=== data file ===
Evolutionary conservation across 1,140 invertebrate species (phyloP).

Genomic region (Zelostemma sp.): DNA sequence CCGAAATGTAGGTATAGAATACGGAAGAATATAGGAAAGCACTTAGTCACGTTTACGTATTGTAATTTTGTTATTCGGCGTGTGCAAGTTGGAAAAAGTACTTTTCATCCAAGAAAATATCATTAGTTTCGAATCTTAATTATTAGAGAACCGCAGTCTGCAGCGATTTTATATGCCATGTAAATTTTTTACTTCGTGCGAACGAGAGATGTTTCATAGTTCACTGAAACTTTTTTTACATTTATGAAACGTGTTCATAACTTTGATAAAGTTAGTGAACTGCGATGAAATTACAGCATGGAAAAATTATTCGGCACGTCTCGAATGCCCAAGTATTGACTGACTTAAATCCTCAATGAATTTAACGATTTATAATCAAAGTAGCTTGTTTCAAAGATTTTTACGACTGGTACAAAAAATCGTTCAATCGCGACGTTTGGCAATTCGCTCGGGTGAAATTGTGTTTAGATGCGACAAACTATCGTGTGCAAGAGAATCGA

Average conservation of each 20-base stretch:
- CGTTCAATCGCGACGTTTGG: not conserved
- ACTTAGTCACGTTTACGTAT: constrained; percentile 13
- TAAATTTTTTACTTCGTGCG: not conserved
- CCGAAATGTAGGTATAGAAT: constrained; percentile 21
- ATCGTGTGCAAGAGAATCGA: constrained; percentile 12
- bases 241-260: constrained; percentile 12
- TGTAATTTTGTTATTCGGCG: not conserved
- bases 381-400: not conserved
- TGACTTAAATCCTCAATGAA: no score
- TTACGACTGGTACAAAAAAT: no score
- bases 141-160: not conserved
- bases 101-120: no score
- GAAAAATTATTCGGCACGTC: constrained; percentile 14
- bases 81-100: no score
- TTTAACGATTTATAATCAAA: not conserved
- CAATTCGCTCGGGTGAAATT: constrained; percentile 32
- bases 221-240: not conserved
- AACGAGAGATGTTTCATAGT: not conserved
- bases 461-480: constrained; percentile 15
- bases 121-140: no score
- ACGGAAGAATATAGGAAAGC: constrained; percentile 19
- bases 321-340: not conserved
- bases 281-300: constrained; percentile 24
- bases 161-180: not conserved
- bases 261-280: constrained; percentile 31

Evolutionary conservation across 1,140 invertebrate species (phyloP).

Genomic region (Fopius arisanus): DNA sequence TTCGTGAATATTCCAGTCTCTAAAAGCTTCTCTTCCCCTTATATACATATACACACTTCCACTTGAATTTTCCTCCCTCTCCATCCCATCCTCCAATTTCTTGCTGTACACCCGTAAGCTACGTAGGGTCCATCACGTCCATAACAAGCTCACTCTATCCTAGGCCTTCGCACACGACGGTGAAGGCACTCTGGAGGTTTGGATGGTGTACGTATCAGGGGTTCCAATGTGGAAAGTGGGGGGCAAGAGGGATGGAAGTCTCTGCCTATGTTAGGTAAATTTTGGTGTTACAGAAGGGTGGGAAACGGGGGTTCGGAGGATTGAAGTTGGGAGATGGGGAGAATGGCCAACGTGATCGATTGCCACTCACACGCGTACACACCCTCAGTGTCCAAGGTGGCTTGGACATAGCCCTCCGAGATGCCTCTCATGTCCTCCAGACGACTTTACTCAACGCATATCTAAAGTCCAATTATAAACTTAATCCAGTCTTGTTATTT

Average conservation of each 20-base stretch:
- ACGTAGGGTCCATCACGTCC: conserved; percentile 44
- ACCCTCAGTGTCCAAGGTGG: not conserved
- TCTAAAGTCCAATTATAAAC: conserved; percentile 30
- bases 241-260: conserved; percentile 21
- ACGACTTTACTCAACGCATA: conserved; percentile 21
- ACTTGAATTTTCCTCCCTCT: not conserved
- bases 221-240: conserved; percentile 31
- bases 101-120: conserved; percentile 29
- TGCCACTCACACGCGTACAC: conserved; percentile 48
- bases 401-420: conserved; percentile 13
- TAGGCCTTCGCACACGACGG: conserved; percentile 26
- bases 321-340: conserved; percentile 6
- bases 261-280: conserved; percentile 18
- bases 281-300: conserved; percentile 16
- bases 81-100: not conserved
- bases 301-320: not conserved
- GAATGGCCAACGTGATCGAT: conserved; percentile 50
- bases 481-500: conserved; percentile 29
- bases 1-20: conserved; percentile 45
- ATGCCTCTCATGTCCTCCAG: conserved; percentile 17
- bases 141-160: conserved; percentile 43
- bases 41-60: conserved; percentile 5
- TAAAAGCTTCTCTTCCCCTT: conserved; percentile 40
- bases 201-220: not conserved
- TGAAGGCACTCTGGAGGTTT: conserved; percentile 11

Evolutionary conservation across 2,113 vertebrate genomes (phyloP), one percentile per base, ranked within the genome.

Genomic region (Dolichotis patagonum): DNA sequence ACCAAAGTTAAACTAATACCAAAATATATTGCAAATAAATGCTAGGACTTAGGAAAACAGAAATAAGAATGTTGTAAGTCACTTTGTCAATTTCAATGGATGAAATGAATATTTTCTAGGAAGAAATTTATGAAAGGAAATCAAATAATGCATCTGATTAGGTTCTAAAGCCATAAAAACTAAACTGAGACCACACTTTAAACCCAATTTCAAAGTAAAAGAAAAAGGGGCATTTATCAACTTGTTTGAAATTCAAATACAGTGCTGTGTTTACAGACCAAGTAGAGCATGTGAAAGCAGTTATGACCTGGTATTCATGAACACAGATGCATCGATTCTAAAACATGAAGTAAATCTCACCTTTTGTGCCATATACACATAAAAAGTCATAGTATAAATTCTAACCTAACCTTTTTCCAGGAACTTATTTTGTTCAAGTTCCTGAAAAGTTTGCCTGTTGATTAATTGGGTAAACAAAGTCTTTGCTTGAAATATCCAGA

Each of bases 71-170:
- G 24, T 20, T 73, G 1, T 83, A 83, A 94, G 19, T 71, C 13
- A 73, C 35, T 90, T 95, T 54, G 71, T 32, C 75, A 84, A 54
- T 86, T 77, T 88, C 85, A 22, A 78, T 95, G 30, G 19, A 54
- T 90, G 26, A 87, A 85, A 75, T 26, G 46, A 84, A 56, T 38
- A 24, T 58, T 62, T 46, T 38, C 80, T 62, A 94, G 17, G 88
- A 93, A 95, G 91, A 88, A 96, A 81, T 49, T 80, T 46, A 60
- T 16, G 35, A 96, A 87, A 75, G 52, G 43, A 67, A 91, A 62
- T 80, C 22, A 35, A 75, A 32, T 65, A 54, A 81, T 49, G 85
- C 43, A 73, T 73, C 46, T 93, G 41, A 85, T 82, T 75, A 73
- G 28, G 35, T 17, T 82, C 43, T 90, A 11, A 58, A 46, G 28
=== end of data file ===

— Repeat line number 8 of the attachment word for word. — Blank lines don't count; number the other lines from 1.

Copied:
- ATCGTGTGCAAGAGAATCGA: constrained; percentile 12